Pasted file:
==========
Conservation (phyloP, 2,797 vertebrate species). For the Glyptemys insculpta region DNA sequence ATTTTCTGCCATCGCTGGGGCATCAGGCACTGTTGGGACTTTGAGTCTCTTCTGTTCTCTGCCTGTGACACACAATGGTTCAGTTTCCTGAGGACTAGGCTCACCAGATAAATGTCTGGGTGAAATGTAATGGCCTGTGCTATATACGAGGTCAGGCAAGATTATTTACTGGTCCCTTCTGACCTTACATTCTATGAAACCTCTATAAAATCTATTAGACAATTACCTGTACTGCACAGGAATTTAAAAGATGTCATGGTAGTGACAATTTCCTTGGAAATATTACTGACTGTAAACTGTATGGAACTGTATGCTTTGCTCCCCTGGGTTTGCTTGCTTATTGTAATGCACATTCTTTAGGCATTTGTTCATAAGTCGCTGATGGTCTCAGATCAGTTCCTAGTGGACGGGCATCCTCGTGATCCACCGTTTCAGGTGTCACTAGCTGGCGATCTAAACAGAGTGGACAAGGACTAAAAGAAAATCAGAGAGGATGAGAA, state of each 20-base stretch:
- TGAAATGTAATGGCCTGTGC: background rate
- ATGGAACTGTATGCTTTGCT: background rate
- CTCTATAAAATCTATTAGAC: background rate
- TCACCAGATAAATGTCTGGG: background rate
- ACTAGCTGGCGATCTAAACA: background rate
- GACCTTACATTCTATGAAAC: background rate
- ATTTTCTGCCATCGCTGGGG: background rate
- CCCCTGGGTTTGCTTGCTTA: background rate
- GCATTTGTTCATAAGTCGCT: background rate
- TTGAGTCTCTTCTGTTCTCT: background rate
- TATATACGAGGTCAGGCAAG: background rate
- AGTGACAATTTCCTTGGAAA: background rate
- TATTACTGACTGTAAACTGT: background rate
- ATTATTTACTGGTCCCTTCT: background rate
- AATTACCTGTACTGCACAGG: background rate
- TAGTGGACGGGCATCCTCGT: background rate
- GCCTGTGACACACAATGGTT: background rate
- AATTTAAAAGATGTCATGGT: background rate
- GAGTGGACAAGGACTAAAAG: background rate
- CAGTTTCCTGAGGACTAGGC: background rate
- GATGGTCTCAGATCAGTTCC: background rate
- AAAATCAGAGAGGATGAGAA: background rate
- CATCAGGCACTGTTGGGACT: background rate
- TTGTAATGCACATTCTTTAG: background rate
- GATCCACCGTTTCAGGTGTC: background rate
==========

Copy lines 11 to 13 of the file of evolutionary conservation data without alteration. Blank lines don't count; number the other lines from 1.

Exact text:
- TTGAGTCTCTTCTGTTCTCT: background rate
- TATATACGAGGTCAGGCAAG: background rate
- AGTGACAATTTCCTTGGAAA: background rate